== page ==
To contain inflation and restore confidence in currencies under a fiat standard, Western central bankers gradually established two key rules: central bank independence and a clear inflation target. Over time, central banks were freed from their finance ministries, which gave them the power to conduct an independent monetary policy. Since the early 1980s, the central banks of industrialized nations have steadily been granted their independence from fiscal authorities.

The most widely adopted inflation target was 2%; this target was initially established by the Reserve Bank of New Zealand on an offhand comment to a television reporter rather than through careful study. Other central banks soon adopted the standard. Although the Federal Reserve didn’t officially adopt the standard until 2012, it was considered the de facto standard as early as 1996. As the chart above shows, the compound annual growth rate of US CPI over this period exceeded 2%. The general consensus, though, is that an inflation rate between 2% to 3% is low enough to where economic actors don’t factor inflation into consumption and investment decisions. And so, the combination of central bank independence and a clear inflation target has mostly been successful in supporting confidence in fiat currencies. International trade expanded under fiat credibility which suggests that there was general confidence in the dollar as the reserve currency and US Treasurys as the reserve asset.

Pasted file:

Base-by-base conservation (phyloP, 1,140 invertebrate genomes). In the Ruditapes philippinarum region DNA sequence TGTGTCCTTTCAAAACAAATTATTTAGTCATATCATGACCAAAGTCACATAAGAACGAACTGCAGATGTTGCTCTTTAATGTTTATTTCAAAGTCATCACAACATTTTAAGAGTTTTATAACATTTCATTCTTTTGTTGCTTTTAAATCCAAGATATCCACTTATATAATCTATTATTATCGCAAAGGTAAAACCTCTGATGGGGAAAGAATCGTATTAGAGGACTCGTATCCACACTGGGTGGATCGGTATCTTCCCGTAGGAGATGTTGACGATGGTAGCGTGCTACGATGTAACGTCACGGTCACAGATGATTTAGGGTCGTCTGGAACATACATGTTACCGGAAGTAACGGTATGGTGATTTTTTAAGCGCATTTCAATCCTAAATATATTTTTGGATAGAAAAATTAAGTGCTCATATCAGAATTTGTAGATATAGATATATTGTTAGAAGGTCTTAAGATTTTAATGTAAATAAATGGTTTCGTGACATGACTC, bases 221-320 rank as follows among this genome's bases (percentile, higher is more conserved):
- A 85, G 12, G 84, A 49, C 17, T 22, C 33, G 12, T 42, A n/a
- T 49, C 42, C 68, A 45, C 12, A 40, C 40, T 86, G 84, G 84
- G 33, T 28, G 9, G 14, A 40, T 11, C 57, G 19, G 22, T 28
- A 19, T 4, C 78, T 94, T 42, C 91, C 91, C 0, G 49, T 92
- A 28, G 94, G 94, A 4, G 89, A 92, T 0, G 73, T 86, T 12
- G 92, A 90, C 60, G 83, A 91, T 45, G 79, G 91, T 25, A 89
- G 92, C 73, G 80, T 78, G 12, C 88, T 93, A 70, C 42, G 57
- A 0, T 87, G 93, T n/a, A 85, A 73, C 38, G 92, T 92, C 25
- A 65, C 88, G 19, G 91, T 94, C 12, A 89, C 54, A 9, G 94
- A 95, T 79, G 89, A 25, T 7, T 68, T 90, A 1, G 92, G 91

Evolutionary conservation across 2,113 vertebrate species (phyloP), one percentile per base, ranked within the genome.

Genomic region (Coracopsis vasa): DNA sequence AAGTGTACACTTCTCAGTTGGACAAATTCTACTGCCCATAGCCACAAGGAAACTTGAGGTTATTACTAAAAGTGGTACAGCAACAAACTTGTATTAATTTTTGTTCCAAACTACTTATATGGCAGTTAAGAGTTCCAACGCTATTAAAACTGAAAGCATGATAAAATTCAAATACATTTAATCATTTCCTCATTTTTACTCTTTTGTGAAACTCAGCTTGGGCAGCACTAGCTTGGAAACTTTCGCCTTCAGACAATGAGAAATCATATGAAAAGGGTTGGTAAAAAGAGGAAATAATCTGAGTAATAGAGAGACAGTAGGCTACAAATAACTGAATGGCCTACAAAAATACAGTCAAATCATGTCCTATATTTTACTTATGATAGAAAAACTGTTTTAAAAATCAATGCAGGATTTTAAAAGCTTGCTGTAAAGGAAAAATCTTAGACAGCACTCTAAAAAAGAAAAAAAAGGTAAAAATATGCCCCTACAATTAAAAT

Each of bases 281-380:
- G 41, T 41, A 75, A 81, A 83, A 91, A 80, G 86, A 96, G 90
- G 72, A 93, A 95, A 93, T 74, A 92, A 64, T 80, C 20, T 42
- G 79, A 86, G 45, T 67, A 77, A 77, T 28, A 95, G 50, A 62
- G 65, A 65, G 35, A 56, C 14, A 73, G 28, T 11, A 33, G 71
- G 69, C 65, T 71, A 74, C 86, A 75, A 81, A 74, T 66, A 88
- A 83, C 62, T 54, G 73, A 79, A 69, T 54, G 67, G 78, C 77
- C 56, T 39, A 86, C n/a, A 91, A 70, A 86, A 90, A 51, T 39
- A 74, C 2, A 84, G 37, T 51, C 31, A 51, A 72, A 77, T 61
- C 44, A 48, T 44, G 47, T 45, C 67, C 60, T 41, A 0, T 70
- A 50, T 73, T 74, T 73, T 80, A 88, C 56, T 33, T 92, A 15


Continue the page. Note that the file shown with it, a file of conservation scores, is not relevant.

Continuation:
On the above chart, we have added a fifth regime — The Breakup. Since the pandemic, the pace of inflation has clearly accelerated. Although central bank officials argued that the inflation issue was “transitory,” it has instead proven to be persistent. Central banks have raised interest rates but clearly not to the point where inflation has returned to the Fed’s target level.

There are two factors that we think are undermining the Fiat Credibility regime. First, there is a sentiment among some notable policymakers that the 2% target is too low. The fact that in the last decade central banks in some parts of the world lowered their policy rates below 0% and the FOMC engaged in zero interest rates plus balance sheet expansion is prima fascia evidence that the inflation target is too low. The basic idea is that a higher inflation target would give policymakers greater leeway to stimulate the economy without resorting to unorthodox monetary policy actions.

The second threat may be more formidable. Across the industrialized world, there are rising pressures on fiscal budgets. Aging populations are straining government retirement programs, and rising geopolitical tensions are leading to higher defense spending. In the US, the Congressional Budget Office is projecting high deficits for the rest of the decade.